GlaxoSmithKline - TB Alliance Drug Discovery Program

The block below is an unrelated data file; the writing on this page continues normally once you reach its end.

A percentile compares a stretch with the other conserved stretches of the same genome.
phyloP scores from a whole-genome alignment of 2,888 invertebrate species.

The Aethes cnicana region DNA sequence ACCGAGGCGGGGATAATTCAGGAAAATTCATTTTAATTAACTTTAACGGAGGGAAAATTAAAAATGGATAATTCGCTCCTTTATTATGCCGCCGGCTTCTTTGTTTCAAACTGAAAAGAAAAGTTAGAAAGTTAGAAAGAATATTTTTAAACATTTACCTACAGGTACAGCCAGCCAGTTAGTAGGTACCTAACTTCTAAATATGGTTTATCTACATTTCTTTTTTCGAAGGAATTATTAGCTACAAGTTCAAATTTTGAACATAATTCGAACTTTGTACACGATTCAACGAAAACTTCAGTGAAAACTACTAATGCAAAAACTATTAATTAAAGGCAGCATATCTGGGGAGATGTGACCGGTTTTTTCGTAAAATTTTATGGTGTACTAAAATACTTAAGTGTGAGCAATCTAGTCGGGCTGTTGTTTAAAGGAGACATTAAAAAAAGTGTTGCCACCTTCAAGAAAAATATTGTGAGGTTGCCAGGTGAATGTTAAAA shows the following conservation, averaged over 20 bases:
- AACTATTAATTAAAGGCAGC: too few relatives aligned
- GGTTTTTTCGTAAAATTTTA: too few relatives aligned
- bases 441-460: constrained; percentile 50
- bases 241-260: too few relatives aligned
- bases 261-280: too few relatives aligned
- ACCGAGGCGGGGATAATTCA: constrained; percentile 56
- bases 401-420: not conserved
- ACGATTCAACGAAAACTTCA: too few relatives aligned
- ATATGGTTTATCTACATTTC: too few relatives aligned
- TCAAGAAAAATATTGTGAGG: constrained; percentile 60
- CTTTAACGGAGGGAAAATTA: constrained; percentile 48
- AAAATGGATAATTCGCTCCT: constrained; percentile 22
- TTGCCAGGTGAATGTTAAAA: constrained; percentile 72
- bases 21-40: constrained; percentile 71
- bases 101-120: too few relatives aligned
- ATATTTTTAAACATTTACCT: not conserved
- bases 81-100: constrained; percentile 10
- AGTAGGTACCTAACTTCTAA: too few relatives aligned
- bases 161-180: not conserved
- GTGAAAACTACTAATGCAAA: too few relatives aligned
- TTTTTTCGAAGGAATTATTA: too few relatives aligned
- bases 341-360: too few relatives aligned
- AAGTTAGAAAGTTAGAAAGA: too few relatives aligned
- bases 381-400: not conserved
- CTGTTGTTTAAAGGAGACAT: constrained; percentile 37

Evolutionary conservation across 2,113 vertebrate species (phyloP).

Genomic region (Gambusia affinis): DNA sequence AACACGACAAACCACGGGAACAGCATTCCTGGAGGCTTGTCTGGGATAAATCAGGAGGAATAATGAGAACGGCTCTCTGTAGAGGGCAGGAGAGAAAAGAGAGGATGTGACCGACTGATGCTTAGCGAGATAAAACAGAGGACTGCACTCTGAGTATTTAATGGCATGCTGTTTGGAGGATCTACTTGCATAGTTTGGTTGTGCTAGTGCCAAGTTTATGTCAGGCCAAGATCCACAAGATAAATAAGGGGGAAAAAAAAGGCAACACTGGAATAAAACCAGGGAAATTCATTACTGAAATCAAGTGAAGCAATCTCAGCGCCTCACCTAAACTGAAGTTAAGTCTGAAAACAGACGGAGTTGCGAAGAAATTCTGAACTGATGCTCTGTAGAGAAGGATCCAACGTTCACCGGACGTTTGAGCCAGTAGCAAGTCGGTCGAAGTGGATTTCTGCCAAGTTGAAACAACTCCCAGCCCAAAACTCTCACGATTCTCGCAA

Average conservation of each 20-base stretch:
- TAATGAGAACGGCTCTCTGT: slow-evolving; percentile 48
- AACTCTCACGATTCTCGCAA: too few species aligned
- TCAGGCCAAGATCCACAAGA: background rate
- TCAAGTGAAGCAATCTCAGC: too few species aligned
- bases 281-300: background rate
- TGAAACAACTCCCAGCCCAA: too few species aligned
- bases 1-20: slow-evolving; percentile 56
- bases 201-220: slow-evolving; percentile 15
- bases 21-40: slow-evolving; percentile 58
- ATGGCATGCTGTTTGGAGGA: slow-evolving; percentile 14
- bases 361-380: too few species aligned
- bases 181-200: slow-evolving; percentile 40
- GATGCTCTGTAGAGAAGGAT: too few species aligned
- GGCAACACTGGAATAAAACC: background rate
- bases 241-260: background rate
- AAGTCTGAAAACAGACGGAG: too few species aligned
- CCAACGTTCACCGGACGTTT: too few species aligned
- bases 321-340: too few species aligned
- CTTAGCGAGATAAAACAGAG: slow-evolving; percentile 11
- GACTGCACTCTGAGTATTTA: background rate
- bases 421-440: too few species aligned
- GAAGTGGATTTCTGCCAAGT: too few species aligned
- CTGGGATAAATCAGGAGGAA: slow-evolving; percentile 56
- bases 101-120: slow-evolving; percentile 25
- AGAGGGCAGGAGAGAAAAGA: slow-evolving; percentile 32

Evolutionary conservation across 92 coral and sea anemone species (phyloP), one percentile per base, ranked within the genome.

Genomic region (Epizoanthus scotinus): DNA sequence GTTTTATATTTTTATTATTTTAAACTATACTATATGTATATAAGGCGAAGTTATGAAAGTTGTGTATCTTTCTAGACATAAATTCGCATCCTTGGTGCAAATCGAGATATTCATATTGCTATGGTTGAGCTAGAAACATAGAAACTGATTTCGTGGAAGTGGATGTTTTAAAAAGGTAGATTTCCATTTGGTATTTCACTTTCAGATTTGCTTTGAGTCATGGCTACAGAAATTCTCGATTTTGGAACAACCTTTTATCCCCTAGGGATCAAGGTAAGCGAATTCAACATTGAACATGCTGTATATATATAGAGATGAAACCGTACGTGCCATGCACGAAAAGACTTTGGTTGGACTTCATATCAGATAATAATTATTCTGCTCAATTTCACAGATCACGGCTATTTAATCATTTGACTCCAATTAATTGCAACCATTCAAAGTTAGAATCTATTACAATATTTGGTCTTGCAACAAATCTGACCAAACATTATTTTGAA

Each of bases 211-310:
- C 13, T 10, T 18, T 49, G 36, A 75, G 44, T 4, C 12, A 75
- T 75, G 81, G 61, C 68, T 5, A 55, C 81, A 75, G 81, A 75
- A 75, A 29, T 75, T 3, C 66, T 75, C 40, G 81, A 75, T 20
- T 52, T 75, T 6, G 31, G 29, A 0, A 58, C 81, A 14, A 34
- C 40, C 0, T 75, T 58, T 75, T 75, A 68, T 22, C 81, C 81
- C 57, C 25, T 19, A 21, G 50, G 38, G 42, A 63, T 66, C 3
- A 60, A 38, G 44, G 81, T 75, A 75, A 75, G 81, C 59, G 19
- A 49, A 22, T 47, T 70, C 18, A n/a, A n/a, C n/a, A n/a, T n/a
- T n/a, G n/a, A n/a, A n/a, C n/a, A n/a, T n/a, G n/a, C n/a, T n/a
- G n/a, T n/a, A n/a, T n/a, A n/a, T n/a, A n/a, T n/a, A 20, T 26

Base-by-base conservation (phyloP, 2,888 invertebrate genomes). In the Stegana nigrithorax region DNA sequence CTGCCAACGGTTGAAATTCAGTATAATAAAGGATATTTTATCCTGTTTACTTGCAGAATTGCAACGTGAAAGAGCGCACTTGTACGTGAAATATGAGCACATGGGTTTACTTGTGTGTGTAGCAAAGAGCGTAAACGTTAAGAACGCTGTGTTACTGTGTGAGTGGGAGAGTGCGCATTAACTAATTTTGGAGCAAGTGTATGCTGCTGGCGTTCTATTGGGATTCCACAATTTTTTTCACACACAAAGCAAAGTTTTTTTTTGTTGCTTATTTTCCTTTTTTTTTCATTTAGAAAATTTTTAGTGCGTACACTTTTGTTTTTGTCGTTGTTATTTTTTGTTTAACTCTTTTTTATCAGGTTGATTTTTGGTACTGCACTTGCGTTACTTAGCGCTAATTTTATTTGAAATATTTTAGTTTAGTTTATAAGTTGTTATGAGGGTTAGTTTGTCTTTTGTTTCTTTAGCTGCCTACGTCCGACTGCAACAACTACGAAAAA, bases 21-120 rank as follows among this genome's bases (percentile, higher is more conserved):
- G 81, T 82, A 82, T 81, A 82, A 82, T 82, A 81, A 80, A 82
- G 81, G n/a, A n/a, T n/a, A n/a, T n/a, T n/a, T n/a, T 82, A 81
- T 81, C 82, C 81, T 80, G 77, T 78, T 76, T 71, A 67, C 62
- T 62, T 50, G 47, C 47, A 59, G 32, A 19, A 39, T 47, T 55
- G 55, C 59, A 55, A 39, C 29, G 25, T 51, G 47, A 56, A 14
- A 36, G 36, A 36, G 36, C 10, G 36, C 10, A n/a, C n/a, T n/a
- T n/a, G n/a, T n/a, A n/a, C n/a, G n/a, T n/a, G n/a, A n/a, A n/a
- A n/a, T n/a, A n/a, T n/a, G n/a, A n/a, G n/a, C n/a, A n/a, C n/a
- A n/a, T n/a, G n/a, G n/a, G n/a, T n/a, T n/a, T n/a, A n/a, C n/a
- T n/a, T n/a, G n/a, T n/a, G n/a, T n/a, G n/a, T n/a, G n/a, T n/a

In March 2005, GlaxoSmithKline and the Global Alliance for TB Drug Development (TB Alliance) announced a joint discovery partnership to improve the treatment of tuberculosis (TB). All compounds will be screened to ensure they can be taken with HIV treatments, since people living with AIDS are often susceptible to TB infection. The TB Alliance supports 25 full-time scientists working exclusively on the TB drug program at the GSK R&D facility in Tres Cantos, Spain. GSK will contribute a matching number of staff and all remaining overhead costs. Around 1.5 million compounds have been tested for anti-TB activity and any medicines discovered will be made as affordable and accessible as possible to those most in need. The program broadens the worldwide TB medicine pipeline by adding several novel classes of compounds that use new mechanisms of action. The joint research program consists of four projects intended to yield new compounds that attack Mycobacterium tuberculosis (M.tb) on multiple levels. Drug candidates arising from these projects could shorten the standard duration of treatment and treat patients who are resistant to conventional therapies. The program includes a novel class of antibiotics targeting a Mycobacterium gyrase and two target-based projects, malate synthase (MS) and InhA. The fourth project screened GSK's antimicrobial libraries for novel compounds that could kill M.tb. A shorter TB regimen is expected to improve patient compliance, increase cure rates and lower toxic side effects, thereby limiting the rise of new resistant strains. A novel TB regimen that is compatible with HIV treatments would improve TB control and help in the fight against AIDS. In January 2008, GSK announced a 3-year extension of its program with the TB Alliance. Dr. Mel Spigelman, Director of R&D, TB Alliance, said 'We are encouraged by the success of our pioneering work with GSK, which has nearly doubled the number of TB drug discovery projects in our pipeline. This collaboration is advancing the TB Alliance's mission to develop revolutionary, faster and better TB treatment regimens by exploring new ways to attack the disease.' GSK's lead TB project on Mycobacterium Gyrase Inhibitors expects to select a candidate for development in the first half of 2010.